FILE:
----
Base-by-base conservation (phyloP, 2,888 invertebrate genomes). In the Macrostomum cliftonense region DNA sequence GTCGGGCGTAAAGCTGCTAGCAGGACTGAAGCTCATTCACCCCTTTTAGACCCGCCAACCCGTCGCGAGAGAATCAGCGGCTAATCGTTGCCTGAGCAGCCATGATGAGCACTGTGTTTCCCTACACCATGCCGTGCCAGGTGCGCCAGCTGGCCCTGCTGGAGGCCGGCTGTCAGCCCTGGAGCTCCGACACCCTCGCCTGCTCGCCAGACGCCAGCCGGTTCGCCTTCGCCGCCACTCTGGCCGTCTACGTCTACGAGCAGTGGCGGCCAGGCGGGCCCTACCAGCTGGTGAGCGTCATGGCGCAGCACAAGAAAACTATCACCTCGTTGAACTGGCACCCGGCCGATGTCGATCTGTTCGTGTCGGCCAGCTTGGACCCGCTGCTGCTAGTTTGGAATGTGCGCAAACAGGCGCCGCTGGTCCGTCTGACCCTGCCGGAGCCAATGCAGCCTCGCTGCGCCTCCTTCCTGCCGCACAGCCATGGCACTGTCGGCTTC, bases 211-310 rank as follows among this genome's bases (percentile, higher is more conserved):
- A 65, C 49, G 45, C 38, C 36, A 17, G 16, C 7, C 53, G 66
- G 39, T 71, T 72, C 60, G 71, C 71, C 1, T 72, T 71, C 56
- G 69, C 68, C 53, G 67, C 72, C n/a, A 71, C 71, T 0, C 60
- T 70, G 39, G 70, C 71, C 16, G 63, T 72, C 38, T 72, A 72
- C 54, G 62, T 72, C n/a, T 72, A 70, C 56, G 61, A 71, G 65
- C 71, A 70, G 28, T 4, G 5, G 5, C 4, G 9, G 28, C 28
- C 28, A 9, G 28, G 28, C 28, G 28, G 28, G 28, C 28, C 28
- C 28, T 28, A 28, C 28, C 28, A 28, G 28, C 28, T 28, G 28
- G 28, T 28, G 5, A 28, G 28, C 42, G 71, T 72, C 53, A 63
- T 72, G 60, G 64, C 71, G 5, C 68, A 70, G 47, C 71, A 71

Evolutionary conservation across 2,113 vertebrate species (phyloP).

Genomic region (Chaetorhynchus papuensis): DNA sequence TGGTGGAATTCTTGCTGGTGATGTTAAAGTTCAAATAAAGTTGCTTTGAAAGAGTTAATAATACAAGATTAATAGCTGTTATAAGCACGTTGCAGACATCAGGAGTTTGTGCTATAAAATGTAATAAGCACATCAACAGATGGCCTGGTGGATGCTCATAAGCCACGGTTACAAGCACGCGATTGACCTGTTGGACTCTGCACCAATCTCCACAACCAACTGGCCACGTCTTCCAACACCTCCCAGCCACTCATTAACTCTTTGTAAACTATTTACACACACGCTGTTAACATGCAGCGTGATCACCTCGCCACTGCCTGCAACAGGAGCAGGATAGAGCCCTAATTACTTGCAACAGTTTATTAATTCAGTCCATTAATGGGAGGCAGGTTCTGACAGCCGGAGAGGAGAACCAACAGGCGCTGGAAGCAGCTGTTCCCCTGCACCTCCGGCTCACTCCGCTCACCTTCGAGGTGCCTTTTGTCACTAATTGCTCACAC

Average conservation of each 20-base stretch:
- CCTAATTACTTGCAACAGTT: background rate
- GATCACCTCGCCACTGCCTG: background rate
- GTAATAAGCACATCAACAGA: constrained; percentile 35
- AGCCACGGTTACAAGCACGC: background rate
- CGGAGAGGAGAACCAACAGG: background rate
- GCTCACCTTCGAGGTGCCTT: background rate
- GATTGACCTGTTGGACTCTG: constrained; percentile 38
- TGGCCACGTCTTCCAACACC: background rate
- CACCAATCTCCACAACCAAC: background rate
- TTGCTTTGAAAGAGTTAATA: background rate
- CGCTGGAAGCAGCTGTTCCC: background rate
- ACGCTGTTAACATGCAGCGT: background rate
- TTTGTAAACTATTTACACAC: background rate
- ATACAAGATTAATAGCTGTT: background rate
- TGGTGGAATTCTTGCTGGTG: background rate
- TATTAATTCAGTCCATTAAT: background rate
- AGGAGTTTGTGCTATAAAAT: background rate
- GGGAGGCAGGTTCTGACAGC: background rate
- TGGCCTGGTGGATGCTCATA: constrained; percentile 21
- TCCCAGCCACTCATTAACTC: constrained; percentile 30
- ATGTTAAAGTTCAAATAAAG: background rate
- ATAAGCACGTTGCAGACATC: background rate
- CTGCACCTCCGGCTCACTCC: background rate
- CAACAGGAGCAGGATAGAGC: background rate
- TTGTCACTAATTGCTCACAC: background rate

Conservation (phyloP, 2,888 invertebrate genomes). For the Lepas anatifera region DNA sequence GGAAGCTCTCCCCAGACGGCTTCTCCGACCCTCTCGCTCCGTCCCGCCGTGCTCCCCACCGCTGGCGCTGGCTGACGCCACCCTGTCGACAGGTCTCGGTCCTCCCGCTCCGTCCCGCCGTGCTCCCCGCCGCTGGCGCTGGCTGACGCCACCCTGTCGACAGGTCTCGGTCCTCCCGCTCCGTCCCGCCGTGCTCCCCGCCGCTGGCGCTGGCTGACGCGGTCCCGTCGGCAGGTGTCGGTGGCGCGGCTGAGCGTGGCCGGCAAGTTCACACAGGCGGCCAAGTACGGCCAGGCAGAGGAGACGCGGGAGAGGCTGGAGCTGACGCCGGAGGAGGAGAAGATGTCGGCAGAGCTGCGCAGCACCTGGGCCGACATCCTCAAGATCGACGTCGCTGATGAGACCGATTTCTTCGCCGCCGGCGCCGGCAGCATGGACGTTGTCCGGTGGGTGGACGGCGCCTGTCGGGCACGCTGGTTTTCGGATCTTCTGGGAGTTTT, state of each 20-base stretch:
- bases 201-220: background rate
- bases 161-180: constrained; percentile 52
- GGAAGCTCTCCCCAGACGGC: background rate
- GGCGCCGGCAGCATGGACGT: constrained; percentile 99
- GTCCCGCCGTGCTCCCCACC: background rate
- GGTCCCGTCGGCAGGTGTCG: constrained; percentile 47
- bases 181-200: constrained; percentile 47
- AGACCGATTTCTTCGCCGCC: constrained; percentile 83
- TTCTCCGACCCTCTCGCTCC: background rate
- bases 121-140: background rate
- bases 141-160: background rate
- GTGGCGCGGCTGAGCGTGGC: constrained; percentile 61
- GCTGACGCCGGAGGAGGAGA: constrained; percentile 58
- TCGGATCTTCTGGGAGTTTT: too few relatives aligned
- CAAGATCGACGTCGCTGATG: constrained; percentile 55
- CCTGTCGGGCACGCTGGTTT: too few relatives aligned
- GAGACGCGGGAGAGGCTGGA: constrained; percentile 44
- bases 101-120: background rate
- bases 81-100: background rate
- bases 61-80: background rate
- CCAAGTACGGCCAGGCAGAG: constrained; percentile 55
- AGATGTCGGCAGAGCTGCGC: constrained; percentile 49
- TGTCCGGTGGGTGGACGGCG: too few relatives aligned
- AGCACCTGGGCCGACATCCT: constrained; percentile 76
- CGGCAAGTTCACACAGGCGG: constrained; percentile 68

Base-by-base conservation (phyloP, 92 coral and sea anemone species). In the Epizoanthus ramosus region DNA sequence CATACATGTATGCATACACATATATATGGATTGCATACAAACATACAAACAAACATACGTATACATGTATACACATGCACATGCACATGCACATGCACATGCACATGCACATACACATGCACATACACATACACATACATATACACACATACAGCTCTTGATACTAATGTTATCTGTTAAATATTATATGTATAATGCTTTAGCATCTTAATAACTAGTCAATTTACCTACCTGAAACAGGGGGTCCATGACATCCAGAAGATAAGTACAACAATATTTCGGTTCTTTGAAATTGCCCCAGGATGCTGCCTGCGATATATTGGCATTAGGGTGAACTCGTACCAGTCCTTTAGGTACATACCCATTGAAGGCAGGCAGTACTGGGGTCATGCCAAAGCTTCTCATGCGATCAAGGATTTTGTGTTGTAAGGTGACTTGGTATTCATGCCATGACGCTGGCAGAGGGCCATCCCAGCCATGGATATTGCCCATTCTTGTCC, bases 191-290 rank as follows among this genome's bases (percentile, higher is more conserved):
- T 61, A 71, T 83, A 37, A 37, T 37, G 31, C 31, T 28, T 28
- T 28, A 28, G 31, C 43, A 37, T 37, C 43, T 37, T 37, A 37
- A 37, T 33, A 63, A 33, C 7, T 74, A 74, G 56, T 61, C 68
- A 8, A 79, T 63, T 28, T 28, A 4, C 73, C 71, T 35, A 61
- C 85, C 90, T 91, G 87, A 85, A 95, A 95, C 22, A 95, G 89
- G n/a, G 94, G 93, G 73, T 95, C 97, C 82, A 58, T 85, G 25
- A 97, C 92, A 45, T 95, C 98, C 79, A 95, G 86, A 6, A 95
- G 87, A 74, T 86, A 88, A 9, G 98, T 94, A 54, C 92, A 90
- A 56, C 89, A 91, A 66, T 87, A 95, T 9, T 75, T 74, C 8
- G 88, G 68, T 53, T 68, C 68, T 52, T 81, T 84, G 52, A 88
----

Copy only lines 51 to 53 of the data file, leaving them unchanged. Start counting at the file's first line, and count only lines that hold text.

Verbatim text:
- bases 141-160: background rate
- GTGGCGCGGCTGAGCGTGGC: constrained; percentile 61
- GCTGACGCCGGAGGAGGAGA: constrained; percentile 58